• Personalization of politics: this regards the hypothesis that although youth associate politics with institutional hegemony, they do engage, but in a less conventional way, by choosing what really interests them; young generations express their identities in individualized ways, for example by taking part in single-issue campaigning or New Social Movements (like environmentalist groups) rather than mainstream politics; some forms of social activism, namely those non-normative (e.g. violent, illegal protests), can even be negatively correlated with voting; also, qualitative studies show that the locus of politics may be found in the private sphere, in everyday doing, solving community problems, voluntary work and other activities which are political per se.
  • Diversification of media channels and technology have changed how youth are socialized into politics, the speed and scale of mobilization etc. but depending on their use they can nurture participation or can have a backsliding effect. In 2008 the American author Martin Wattenberg argued in his book Is Voting for Young People? With a Postscript on Citizen Engagement that young people lack the political information and interest necessary to show up at the polls because they are not newspaper readers and don’t watch news television, so they are less exposed to political matters as older voters are. Studies on internet use, on the other hand, yield inconsistent results, probably because it’s more difficult to measure different types of uses.

Which of the above resonates with you or is more convincing? Join the platform and talk about your experience directly with the community. Also, if you are aware of alternative logics for youth disengagement with electoral politics, please comment below and help us get a fuller picture! Finally, why is it important to talk about youth participation? Literature is consensual in that participation is a stable behavior after the onset of adulthood. Assuming that young people don’t bother to go to the polls today means they won’t do it in the future either7, and so the crisis of representative democracy will deepen even further. Who will elect our officials if not a small minority?8 If indeed they are turning away, institutions are responsible to look into why this happens and how to bring them closer.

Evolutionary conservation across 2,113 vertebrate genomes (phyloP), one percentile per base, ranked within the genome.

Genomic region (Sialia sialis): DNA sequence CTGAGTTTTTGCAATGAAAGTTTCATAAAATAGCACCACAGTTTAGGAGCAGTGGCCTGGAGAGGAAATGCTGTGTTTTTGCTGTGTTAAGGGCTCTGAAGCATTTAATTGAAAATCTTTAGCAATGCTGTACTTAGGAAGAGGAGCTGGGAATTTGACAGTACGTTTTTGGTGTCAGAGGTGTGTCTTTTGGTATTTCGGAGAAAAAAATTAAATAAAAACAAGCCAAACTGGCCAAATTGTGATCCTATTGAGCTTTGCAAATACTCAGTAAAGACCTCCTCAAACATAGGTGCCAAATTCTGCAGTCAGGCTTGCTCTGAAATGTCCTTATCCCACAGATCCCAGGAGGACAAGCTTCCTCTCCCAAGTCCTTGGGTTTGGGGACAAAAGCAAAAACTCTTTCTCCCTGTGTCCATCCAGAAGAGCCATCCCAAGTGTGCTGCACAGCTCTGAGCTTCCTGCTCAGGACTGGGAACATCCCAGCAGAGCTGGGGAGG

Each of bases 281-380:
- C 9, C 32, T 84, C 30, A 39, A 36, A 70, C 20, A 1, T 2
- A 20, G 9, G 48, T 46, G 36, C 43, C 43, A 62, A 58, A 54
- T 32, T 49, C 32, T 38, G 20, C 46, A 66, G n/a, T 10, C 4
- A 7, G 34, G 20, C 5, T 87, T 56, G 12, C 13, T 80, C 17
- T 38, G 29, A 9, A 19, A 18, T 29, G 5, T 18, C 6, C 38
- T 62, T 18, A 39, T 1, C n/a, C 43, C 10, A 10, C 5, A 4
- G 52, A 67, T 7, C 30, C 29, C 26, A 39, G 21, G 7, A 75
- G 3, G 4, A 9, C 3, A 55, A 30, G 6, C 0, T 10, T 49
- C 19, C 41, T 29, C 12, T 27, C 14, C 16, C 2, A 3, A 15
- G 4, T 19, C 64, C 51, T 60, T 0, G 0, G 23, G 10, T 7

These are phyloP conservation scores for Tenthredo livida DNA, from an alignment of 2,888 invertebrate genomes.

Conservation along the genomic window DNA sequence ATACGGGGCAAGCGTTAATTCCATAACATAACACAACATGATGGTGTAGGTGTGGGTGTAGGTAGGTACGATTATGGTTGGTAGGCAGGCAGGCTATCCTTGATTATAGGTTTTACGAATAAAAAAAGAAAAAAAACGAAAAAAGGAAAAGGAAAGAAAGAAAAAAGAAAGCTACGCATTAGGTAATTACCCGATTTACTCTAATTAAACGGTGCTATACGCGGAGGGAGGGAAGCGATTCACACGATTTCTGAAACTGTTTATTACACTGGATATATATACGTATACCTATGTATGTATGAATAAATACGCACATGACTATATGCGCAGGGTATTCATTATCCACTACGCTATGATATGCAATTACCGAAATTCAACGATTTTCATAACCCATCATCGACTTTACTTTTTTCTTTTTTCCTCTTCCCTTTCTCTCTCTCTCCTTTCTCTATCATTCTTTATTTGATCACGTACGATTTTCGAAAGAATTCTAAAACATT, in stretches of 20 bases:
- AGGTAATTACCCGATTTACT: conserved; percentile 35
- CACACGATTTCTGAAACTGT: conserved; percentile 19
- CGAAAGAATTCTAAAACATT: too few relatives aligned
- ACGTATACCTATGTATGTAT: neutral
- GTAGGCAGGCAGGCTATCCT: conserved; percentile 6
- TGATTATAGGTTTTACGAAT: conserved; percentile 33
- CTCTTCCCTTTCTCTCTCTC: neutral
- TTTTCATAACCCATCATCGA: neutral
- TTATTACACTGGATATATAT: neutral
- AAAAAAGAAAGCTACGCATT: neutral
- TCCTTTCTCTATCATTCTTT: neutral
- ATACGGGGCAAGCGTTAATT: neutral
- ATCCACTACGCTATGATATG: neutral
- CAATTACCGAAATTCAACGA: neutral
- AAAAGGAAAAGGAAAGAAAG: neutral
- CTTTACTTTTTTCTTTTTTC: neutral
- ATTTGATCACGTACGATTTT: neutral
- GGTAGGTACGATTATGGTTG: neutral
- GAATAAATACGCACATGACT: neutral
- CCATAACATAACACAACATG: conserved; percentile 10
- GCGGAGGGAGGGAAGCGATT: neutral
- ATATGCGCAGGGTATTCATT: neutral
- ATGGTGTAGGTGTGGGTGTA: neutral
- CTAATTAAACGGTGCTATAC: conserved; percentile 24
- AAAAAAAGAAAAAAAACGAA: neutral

2 These hypotheses have been launched and tested in relation with North American and Western European countries, much less is clear in Northern and Eastern Europe. The later maturation in particular has only been tested at aggregate level, so it may not explain individual choice of not voting.

7 According to the habitual voting theory, some people always vote and some people always don’t vote, it’s a habit acquired particularly in the first two or three elections a young individual is called to participate in. To put it simple, the easiest way to predict if someone will vote or not is to look at whether they voted in the previous election. Scholars have turned to this developmental model of voting so as to find an explanation to the paradox of rational choice: in our decision to vote we weigh the cost and benefit of influencing results and so rationally speaking we would always abstain, as our vote is not likely to make a difference. Read more about habitual voting in Plutzer’s work here and about the two approaches and critique in James Fowler’s introduction here .

8 For example, an average of only 4 percent general decline in the democratic world between the 70s and the 90s (according to IDEA) can surpass 10 percent in the following decades if new voters, not having learned the habit of voting, don’t follow the footsteps of previous, more engaged voters.